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Oshiro hopes Centennial AJGA is uplifting experience

Kiana Oshiro recently won one competition.

Next week, she wants to claim another.

That the athletic events are about as disparate as one could imagine matters not.

“I want to play my best, and I want to win,” said the 18-year-old Central Point golfer, who once again will be in the American Junior Golf Association tournament at Centennial Golf Club.

The eighth annual tourney will have a field of 144 top junior players ages 12 to 18 from across the country and beyond.

The week begins with an AJGA qualifier Sunday, allowing players a chance to make it into the main tournament or score points that will help them get into future events.

There will be a junior-amateur tournament Monday, followed by a practice round for the players.

The 54-hole stroke-play tournament begins Tuesday, with a 36-hole cut after Wednesday’s second round.

Spectators are welcome, and there is no admission charge. Tee times start at 7:30 a.m. each day, and play continues all day.

Tournament volunteers are being sought. Anyone interested can contact Bill Seymour at 541-482-7810, or sbseymour@charter.net.

This will be a record fifth year that Oshiro has entered.

She’s already made her mark as a golfer, having won the Oregon Class 5A state championship and setting an all-time scoring record for a single round while playing for Crater.

But she proved adept at another sport recently: powerlifting.

Oshiro shattered the state record for her age and weight class last Saturday in the bench press at the U.S. Powerlifting Association state championships in Newport.

Her best of 159 pounds improved the record by 44 pounds.

It was Oshiro’s first competition as a weightlifter.

Oshiro has been weight training since elementary school as a means to enhance her golf.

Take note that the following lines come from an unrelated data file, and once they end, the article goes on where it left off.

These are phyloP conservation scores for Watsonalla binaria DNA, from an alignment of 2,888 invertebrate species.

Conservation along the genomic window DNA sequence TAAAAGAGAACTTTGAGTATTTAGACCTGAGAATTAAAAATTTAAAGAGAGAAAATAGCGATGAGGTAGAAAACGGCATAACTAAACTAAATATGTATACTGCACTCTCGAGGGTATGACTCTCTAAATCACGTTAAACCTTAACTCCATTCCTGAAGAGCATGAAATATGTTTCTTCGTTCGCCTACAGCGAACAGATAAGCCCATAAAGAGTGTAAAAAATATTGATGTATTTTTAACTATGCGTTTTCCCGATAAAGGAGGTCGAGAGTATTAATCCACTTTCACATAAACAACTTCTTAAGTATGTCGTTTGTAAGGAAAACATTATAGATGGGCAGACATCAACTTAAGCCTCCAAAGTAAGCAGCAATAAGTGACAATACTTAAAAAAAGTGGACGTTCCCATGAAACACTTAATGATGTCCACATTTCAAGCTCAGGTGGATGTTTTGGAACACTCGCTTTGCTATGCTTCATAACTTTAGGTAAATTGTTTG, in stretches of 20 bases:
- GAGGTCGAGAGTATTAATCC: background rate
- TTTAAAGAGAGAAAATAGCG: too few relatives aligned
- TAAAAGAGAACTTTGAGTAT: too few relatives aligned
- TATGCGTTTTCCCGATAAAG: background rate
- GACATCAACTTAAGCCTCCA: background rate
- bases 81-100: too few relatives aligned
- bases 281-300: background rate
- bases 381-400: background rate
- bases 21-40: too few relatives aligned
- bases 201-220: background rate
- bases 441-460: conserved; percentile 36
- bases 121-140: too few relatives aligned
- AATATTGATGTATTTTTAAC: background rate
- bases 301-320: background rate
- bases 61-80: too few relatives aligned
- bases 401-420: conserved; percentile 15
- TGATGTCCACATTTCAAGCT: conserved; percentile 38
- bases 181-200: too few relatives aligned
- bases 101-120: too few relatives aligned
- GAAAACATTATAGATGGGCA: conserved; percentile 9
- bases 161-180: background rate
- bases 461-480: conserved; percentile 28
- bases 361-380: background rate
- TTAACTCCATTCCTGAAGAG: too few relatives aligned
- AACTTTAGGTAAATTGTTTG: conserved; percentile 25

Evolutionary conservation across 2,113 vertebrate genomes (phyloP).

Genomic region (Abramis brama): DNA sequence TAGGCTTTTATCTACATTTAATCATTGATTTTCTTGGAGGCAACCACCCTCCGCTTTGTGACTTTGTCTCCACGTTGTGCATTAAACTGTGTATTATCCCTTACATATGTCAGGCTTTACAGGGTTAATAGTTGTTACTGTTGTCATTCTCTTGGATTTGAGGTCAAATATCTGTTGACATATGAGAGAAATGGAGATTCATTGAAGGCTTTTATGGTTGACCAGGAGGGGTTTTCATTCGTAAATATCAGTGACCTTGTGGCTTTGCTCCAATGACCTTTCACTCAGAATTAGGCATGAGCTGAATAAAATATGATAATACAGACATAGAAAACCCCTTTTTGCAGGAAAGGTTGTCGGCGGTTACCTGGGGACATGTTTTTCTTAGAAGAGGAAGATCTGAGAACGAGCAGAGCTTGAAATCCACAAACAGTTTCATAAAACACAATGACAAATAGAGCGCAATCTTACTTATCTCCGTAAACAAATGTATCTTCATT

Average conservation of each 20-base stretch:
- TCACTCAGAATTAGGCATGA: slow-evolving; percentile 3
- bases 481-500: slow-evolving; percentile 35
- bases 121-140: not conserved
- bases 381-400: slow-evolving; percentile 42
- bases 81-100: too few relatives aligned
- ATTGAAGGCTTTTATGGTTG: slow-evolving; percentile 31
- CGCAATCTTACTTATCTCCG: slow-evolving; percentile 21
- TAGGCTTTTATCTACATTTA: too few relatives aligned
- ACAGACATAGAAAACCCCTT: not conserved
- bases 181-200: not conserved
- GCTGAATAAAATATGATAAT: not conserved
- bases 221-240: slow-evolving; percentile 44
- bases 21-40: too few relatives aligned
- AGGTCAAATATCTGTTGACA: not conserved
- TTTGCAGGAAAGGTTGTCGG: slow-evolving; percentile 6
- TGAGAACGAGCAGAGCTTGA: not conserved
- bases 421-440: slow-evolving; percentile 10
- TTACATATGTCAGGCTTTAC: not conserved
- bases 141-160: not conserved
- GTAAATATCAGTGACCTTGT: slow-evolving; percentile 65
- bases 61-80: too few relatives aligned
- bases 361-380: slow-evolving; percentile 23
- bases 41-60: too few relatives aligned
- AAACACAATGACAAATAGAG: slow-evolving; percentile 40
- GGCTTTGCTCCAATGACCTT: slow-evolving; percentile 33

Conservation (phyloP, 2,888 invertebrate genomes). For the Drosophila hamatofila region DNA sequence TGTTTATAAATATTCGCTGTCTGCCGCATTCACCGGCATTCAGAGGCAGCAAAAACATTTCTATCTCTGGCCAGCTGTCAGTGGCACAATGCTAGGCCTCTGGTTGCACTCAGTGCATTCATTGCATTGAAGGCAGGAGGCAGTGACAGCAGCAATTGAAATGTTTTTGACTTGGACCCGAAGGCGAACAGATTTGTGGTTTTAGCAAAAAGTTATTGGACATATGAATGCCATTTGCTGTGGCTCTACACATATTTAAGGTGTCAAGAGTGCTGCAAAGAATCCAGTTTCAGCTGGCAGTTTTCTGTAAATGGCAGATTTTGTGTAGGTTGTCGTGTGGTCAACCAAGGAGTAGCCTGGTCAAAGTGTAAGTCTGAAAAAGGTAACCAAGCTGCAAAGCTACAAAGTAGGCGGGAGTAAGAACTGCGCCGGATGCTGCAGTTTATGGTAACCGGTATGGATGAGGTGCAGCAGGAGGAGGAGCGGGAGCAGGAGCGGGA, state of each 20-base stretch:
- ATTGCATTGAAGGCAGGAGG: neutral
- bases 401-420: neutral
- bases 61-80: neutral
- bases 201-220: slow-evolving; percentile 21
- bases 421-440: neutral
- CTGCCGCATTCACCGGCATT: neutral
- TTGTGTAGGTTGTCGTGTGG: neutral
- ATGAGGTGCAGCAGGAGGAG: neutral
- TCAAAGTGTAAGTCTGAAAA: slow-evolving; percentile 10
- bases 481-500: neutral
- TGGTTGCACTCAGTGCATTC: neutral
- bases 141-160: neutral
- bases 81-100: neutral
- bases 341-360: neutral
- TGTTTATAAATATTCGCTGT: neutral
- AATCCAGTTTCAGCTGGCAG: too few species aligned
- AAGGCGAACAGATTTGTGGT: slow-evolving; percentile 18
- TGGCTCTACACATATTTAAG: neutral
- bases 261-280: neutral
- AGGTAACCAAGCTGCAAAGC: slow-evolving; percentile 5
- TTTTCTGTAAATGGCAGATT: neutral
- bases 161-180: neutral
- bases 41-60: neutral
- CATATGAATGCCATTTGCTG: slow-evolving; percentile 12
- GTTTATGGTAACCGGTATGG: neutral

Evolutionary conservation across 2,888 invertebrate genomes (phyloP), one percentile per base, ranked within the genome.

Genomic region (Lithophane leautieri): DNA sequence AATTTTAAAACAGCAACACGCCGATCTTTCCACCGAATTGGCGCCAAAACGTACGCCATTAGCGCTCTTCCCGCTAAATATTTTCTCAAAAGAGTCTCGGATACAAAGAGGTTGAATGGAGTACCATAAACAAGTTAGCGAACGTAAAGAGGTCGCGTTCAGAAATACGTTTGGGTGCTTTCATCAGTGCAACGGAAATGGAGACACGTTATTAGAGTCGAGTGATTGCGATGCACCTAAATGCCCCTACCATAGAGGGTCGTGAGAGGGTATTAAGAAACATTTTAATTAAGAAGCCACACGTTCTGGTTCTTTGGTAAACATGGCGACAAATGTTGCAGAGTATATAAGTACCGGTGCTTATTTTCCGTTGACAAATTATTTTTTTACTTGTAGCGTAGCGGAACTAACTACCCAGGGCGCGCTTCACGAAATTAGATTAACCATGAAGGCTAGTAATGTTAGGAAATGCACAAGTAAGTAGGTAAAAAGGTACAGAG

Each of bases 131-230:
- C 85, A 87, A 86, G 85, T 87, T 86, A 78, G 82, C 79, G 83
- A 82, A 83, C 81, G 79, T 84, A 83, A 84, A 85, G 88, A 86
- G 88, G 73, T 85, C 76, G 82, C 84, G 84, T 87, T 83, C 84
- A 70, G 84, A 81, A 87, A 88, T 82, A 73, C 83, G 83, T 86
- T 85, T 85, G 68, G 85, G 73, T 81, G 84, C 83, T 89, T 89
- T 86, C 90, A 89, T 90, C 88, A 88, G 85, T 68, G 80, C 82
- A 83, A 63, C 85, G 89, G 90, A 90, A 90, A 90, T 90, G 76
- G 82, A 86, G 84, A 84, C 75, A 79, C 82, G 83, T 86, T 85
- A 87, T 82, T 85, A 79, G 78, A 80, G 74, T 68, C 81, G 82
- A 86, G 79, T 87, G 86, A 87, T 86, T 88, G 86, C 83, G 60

“My dad always thought that since I’m short, I needed something to separate myself from the field,” she said, “which became strength, so I could hit the ball farther than all the other girls.”

The strategy has played out nicely, and Oshiro — who has a scholarship to play golf in the fall at Western Texas College in Snyder, Texas — hopes to use length and other parts of her game for a good showing at the AJGA.

Oshiro won the high school state title as a junior in 2016. This past spring, she missed the prep season while attending Logos Public Charter School in Medford.

She hasn’t played as much competitive golf the past couple months as she’d like, the lone tournament being the Oregon Golf Association junior at Centennial, which she won.

Without tournaments, she’s practiced often and played a lot of rounds, honing her game.

In the OGA event, she made 27 pars over 36 holes while shooting an even-par 72 on the first day and a 71 on Day 2.

“The entire game wasn’t there,” said Oshiro, “but it was well-rounded enough so it wasn’t terrible. My iron game was good but wasn’t great. My putting was good but wasn’t great.”

In windy conditions, she hit piercing shots that were to her liking.

She won by two strokes over Victoria Gailey. No one else was closer than 10 shots to Oshiro.

In the AJGA at Centennial, Oshiro first competed as a 14-year-old in a Junior All-Star portion of the tournament. She was 3 under for 54 holes and placed second.

In the main draw the next three years, she tied for fourth, tied for second and, last year, placed 14th.

“That experience is definitely going to help her, not only on the golf course but just the experience of competition,” said Vince Domenzain, director of golf at Centennial. “We definitely look for her name, at the end of the event, to be pretty close to the top.”

Oshiro has been impressed by the level of talent the tournament draws. Each year, she said, it seems the younger players get better.

“It would be really cool for me to win this,” said Oshiro. “I just want to play my best, really. Sometimes playing your best isn’t good enough. But I really hope I can bring all of myself out for this one, play good and make the people that want me to do good, proud.”

Last year’s girls winner was Jo Hua Hung, of New Taipei City, Taiwan. She shot a 5-under 211. Oshiro was nine strokes back.

The boys winner was Bryan Teoh Wiyang, of Jupiter, Florida. He shot a 10-under 206.

Ling Kun Kong, of Arcadia, California, can become the first two-time champion here. He won in 2015.

Domenzain marvels at the talented juniors playing AJGA.

The men’s (63) and women’s (65) course records were set in this tournament.

“It’s amazing the whole process these kids go through,” he said. “Conditioning, nutrition, the mental side of the game, and their golf coaches. It’s quite a bit different. They start so young. They’re taking the model tour players would use and applying it to kids. I think that’s why they’re getting bigger, stronger, faster.”

The tournament is a month earlier than last year. Coming out of a wet spring, the course is in fine shape and conducive “to good scoring for these kids,” said Domenzain.

“Those records,” he added, “are always in jeopardy.”

Have a local golf story idea? Reach sports editor Tim Trower at 541-776-4479 or email ttrower@mailtribune.com